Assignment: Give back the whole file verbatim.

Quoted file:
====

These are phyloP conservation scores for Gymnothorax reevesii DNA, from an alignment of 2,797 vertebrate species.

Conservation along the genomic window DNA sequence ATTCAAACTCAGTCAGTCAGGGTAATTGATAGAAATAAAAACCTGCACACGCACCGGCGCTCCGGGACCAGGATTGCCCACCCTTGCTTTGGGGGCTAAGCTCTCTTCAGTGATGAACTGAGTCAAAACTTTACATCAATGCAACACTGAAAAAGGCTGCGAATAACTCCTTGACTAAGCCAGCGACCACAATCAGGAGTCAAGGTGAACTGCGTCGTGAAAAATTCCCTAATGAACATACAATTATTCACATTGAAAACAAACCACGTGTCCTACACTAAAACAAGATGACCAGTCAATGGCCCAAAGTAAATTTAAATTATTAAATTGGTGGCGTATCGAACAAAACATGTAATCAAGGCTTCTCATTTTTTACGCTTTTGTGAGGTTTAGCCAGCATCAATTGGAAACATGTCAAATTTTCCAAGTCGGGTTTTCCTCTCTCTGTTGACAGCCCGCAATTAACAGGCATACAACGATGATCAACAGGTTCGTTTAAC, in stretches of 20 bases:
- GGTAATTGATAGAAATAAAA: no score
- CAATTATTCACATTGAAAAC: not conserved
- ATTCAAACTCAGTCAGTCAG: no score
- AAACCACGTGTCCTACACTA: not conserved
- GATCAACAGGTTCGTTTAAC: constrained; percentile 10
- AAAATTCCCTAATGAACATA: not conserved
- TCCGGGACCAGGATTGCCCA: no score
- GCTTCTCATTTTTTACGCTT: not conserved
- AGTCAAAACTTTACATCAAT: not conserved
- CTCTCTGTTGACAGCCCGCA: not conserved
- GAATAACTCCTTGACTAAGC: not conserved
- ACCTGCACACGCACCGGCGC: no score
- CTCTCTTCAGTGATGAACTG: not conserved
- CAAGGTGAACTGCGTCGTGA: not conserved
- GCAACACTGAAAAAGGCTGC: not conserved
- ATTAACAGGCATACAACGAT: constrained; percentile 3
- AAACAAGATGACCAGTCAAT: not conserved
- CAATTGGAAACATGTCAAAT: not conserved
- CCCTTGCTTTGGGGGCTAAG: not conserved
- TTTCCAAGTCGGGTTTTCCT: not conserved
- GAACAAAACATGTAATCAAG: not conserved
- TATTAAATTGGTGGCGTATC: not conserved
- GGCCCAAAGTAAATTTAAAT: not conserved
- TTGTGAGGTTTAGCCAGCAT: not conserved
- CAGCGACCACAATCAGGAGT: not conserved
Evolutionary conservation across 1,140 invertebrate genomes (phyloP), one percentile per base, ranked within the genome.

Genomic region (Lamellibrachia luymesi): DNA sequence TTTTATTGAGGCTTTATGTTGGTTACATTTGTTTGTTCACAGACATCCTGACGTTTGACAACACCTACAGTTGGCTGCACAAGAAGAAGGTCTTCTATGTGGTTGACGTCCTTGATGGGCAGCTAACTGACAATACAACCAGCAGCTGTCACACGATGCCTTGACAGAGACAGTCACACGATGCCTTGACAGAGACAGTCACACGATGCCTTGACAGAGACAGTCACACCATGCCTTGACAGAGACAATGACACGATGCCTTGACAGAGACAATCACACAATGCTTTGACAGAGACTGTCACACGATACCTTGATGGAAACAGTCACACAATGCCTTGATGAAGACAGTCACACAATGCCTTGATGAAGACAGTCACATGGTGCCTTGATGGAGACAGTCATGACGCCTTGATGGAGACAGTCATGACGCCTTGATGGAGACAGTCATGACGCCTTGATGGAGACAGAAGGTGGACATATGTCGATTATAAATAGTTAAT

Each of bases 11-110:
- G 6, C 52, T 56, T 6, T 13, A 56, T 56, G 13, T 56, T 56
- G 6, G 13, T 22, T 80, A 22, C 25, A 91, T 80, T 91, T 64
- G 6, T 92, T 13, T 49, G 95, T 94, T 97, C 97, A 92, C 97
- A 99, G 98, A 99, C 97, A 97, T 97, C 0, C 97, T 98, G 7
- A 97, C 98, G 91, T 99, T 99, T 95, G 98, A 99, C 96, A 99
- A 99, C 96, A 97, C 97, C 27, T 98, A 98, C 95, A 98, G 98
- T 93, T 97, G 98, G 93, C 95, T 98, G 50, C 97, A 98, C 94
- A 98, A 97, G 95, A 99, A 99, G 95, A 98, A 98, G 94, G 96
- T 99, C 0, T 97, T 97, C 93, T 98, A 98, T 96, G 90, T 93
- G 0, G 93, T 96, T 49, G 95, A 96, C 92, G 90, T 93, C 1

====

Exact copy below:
These are phyloP conservation scores for Gymnothorax reevesii DNA, from an alignment of 2,797 vertebrate species.

Conservation along the genomic window DNA sequence ATTCAAACTCAGTCAGTCAGGGTAATTGATAGAAATAAAAACCTGCACACGCACCGGCGCTCCGGGACCAGGATTGCCCACCCTTGCTTTGGGGGCTAAGCTCTCTTCAGTGATGAACTGAGTCAAAACTTTACATCAATGCAACACTGAAAAAGGCTGCGAATAACTCCTTGACTAAGCCAGCGACCACAATCAGGAGTCAAGGTGAACTGCGTCGTGAAAAATTCCCTAATGAACATACAATTATTCACATTGAAAACAAACCACGTGTCCTACACTAAAACAAGATGACCAGTCAATGGCCCAAAGTAAATTTAAATTATTAAATTGGTGGCGTATCGAACAAAACATGTAATCAAGGCTTCTCATTTTTTACGCTTTTGTGAGGTTTAGCCAGCATCAATTGGAAACATGTCAAATTTTCCAAGTCGGGTTTTCCTCTCTCTGTTGACAGCCCGCAATTAACAGGCATACAACGATGATCAACAGGTTCGTTTAAC, in stretches of 20 bases:
- GGTAATTGATAGAAATAAAA: no score
- CAATTATTCACATTGAAAAC: not conserved
- ATTCAAACTCAGTCAGTCAG: no score
- AAACCACGTGTCCTACACTA: not conserved
- GATCAACAGGTTCGTTTAAC: constrained; percentile 10
- AAAATTCCCTAATGAACATA: not conserved
- TCCGGGACCAGGATTGCCCA: no score
- GCTTCTCATTTTTTACGCTT: not conserved
- AGTCAAAACTTTACATCAAT: not conserved
- CTCTCTGTTGACAGCCCGCA: not conserved
- GAATAACTCCTTGACTAAGC: not conserved
- ACCTGCACACGCACCGGCGC: no score
- CTCTCTTCAGTGATGAACTG: not conserved
- CAAGGTGAACTGCGTCGTGA: not conserved
- GCAACACTGAAAAAGGCTGC: not conserved
- ATTAACAGGCATACAACGAT: constrained; percentile 3
- AAACAAGATGACCAGTCAAT: not conserved
- CAATTGGAAACATGTCAAAT: not conserved
- CCCTTGCTTTGGGGGCTAAG: not conserved
- TTTCCAAGTCGGGTTTTCCT: not conserved
- GAACAAAACATGTAATCAAG: not conserved
- TATTAAATTGGTGGCGTATC: not conserved
- GGCCCAAAGTAAATTTAAAT: not conserved
- TTGTGAGGTTTAGCCAGCAT: not conserved
- CAGCGACCACAATCAGGAGT: not conserved
Evolutionary conservation across 1,140 invertebrate genomes (phyloP), one percentile per base, ranked within the genome.

Genomic region (Lamellibrachia luymesi): DNA sequence TTTTATTGAGGCTTTATGTTGGTTACATTTGTTTGTTCACAGACATCCTGACGTTTGACAACACCTACAGTTGGCTGCACAAGAAGAAGGTCTTCTATGTGGTTGACGTCCTTGATGGGCAGCTAACTGACAATACAACCAGCAGCTGTCACACGATGCCTTGACAGAGACAGTCACACGATGCCTTGACAGAGACAGTCACACGATGCCTTGACAGAGACAGTCACACCATGCCTTGACAGAGACAATGACACGATGCCTTGACAGAGACAATCACACAATGCTTTGACAGAGACTGTCACACGATACCTTGATGGAAACAGTCACACAATGCCTTGATGAAGACAGTCACACAATGCCTTGATGAAGACAGTCACATGGTGCCTTGATGGAGACAGTCATGACGCCTTGATGGAGACAGTCATGACGCCTTGATGGAGACAGTCATGACGCCTTGATGGAGACAGAAGGTGGACATATGTCGATTATAAATAGTTAAT

Each of bases 11-110:
- G 6, C 52, T 56, T 6, T 13, A 56, T 56, G 13, T 56, T 56
- G 6, G 13, T 22, T 80, A 22, C 25, A 91, T 80, T 91, T 64
- G 6, T 92, T 13, T 49, G 95, T 94, T 97, C 97, A 92, C 97
- A 99, G 98, A 99, C 97, A 97, T 97, C 0, C 97, T 98, G 7
- A 97, C 98, G 91, T 99, T 99, T 95, G 98, A 99, C 96, A 99
- A 99, C 96, A 97, C 97, C 27, T 98, A 98, C 95, A 98, G 98
- T 93, T 97, G 98, G 93, C 95, T 98, G 50, C 97, A 98, C 94
- A 98, A 97, G 95, A 99, A 99, G 95, A 98, A 98, G 94, G 96
- T 99, C 0, T 97, T 97, C 93, T 98, A 98, T 96, G 90, T 93
- G 0, G 93, T 96, T 49, G 95, A 96, C 92, G 90, T 93, C 1